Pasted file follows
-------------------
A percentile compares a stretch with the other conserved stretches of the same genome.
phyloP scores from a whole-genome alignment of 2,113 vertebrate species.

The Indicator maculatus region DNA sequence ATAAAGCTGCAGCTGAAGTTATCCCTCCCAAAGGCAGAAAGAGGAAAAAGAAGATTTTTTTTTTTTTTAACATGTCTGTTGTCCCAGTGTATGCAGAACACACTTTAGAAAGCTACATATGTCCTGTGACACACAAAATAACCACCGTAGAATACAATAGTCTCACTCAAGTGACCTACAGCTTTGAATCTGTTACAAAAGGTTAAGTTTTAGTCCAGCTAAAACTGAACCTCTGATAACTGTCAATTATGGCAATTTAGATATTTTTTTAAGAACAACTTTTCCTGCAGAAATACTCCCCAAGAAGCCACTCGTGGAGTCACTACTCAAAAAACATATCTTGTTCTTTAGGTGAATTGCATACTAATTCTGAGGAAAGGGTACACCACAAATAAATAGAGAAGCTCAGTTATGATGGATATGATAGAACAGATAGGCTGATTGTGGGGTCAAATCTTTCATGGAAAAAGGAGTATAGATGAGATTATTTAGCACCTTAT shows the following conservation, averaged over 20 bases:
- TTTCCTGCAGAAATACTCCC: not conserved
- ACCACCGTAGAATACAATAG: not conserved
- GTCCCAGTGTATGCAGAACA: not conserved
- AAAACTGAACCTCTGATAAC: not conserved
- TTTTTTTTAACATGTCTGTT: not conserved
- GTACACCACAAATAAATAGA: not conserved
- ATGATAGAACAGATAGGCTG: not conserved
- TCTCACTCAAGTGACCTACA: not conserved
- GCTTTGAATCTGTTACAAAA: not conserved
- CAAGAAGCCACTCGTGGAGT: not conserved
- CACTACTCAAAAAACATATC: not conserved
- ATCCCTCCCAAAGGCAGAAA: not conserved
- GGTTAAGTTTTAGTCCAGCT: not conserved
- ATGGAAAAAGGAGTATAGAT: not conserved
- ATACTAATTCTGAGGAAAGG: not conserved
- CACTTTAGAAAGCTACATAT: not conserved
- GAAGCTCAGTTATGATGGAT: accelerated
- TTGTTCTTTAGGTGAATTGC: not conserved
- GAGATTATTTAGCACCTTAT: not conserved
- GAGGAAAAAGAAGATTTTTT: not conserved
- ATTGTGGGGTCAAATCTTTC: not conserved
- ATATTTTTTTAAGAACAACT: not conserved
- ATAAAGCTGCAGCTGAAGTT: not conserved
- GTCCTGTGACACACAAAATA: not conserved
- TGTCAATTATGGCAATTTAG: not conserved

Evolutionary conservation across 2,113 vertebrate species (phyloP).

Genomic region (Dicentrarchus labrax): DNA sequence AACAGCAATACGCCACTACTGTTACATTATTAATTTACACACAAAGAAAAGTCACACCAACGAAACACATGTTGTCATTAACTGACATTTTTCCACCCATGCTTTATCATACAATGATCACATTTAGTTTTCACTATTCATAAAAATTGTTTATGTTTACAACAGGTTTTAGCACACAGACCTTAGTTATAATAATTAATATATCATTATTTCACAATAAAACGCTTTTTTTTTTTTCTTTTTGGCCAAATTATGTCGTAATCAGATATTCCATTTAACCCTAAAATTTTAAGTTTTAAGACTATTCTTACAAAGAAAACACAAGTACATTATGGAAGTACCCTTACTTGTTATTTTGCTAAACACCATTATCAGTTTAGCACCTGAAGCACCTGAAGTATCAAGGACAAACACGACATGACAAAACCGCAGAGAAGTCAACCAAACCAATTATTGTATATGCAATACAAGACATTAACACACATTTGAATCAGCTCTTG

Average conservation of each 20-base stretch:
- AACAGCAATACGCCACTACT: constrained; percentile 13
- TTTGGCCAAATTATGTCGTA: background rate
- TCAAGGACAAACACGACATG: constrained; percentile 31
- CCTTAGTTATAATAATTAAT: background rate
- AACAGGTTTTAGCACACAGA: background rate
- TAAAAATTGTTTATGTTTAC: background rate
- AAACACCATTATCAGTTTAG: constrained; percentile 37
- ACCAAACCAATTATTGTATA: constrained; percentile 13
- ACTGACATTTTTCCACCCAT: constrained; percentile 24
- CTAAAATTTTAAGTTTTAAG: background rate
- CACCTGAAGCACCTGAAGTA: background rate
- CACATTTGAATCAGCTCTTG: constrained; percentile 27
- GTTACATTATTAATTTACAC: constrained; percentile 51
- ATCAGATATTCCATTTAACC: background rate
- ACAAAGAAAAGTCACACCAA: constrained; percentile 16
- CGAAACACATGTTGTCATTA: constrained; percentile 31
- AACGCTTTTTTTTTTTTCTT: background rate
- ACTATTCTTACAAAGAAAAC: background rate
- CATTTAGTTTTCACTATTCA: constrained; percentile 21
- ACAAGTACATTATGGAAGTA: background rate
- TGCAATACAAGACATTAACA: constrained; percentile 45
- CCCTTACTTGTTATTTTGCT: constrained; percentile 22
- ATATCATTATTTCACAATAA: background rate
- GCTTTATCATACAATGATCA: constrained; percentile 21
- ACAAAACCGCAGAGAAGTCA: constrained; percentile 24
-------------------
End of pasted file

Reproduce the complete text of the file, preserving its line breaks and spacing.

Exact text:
A percentile compares a stretch with the other conserved stretches of the same genome.
phyloP scores from a whole-genome alignment of 2,113 vertebrate species.

The Indicator maculatus region DNA sequence ATAAAGCTGCAGCTGAAGTTATCCCTCCCAAAGGCAGAAAGAGGAAAAAGAAGATTTTTTTTTTTTTTAACATGTCTGTTGTCCCAGTGTATGCAGAACACACTTTAGAAAGCTACATATGTCCTGTGACACACAAAATAACCACCGTAGAATACAATAGTCTCACTCAAGTGACCTACAGCTTTGAATCTGTTACAAAAGGTTAAGTTTTAGTCCAGCTAAAACTGAACCTCTGATAACTGTCAATTATGGCAATTTAGATATTTTTTTAAGAACAACTTTTCCTGCAGAAATACTCCCCAAGAAGCCACTCGTGGAGTCACTACTCAAAAAACATATCTTGTTCTTTAGGTGAATTGCATACTAATTCTGAGGAAAGGGTACACCACAAATAAATAGAGAAGCTCAGTTATGATGGATATGATAGAACAGATAGGCTGATTGTGGGGTCAAATCTTTCATGGAAAAAGGAGTATAGATGAGATTATTTAGCACCTTAT shows the following conservation, averaged over 20 bases:
- TTTCCTGCAGAAATACTCCC: not conserved
- ACCACCGTAGAATACAATAG: not conserved
- GTCCCAGTGTATGCAGAACA: not conserved
- AAAACTGAACCTCTGATAAC: not conserved
- TTTTTTTTAACATGTCTGTT: not conserved
- GTACACCACAAATAAATAGA: not conserved
- ATGATAGAACAGATAGGCTG: not conserved
- TCTCACTCAAGTGACCTACA: not conserved
- GCTTTGAATCTGTTACAAAA: not conserved
- CAAGAAGCCACTCGTGGAGT: not conserved
- CACTACTCAAAAAACATATC: not conserved
- ATCCCTCCCAAAGGCAGAAA: not conserved
- GGTTAAGTTTTAGTCCAGCT: not conserved
- ATGGAAAAAGGAGTATAGAT: not conserved
- ATACTAATTCTGAGGAAAGG: not conserved
- CACTTTAGAAAGCTACATAT: not conserved
- GAAGCTCAGTTATGATGGAT: accelerated
- TTGTTCTTTAGGTGAATTGC: not conserved
- GAGATTATTTAGCACCTTAT: not conserved
- GAGGAAAAAGAAGATTTTTT: not conserved
- ATTGTGGGGTCAAATCTTTC: not conserved
- ATATTTTTTTAAGAACAACT: not conserved
- ATAAAGCTGCAGCTGAAGTT: not conserved
- GTCCTGTGACACACAAAATA: not conserved
- TGTCAATTATGGCAATTTAG: not conserved

Evolutionary conservation across 2,113 vertebrate species (phyloP).

Genomic region (Dicentrarchus labrax): DNA sequence AACAGCAATACGCCACTACTGTTACATTATTAATTTACACACAAAGAAAAGTCACACCAACGAAACACATGTTGTCATTAACTGACATTTTTCCACCCATGCTTTATCATACAATGATCACATTTAGTTTTCACTATTCATAAAAATTGTTTATGTTTACAACAGGTTTTAGCACACAGACCTTAGTTATAATAATTAATATATCATTATTTCACAATAAAACGCTTTTTTTTTTTTCTTTTTGGCCAAATTATGTCGTAATCAGATATTCCATTTAACCCTAAAATTTTAAGTTTTAAGACTATTCTTACAAAGAAAACACAAGTACATTATGGAAGTACCCTTACTTGTTATTTTGCTAAACACCATTATCAGTTTAGCACCTGAAGCACCTGAAGTATCAAGGACAAACACGACATGACAAAACCGCAGAGAAGTCAACCAAACCAATTATTGTATATGCAATACAAGACATTAACACACATTTGAATCAGCTCTTG

Average conservation of each 20-base stretch:
- AACAGCAATACGCCACTACT: constrained; percentile 13
- TTTGGCCAAATTATGTCGTA: background rate
- TCAAGGACAAACACGACATG: constrained; percentile 31
- CCTTAGTTATAATAATTAAT: background rate
- AACAGGTTTTAGCACACAGA: background rate
- TAAAAATTGTTTATGTTTAC: background rate
- AAACACCATTATCAGTTTAG: constrained; percentile 37
- ACCAAACCAATTATTGTATA: constrained; percentile 13
- ACTGACATTTTTCCACCCAT: constrained; percentile 24
- CTAAAATTTTAAGTTTTAAG: background rate
- CACCTGAAGCACCTGAAGTA: background rate
- CACATTTGAATCAGCTCTTG: constrained; percentile 27
- GTTACATTATTAATTTACAC: constrained; percentile 51
- ATCAGATATTCCATTTAACC: background rate
- ACAAAGAAAAGTCACACCAA: constrained; percentile 16
- CGAAACACATGTTGTCATTA: constrained; percentile 31
- AACGCTTTTTTTTTTTTCTT: background rate
- ACTATTCTTACAAAGAAAAC: background rate
- CATTTAGTTTTCACTATTCA: constrained; percentile 21
- ACAAGTACATTATGGAAGTA: background rate
- TGCAATACAAGACATTAACA: constrained; percentile 45
- CCCTTACTTGTTATTTTGCT: constrained; percentile 22
- ATATCATTATTTCACAATAA: background rate
- GCTTTATCATACAATGATCA: constrained; percentile 21
- ACAAAACCGCAGAGAAGTCA: constrained; percentile 24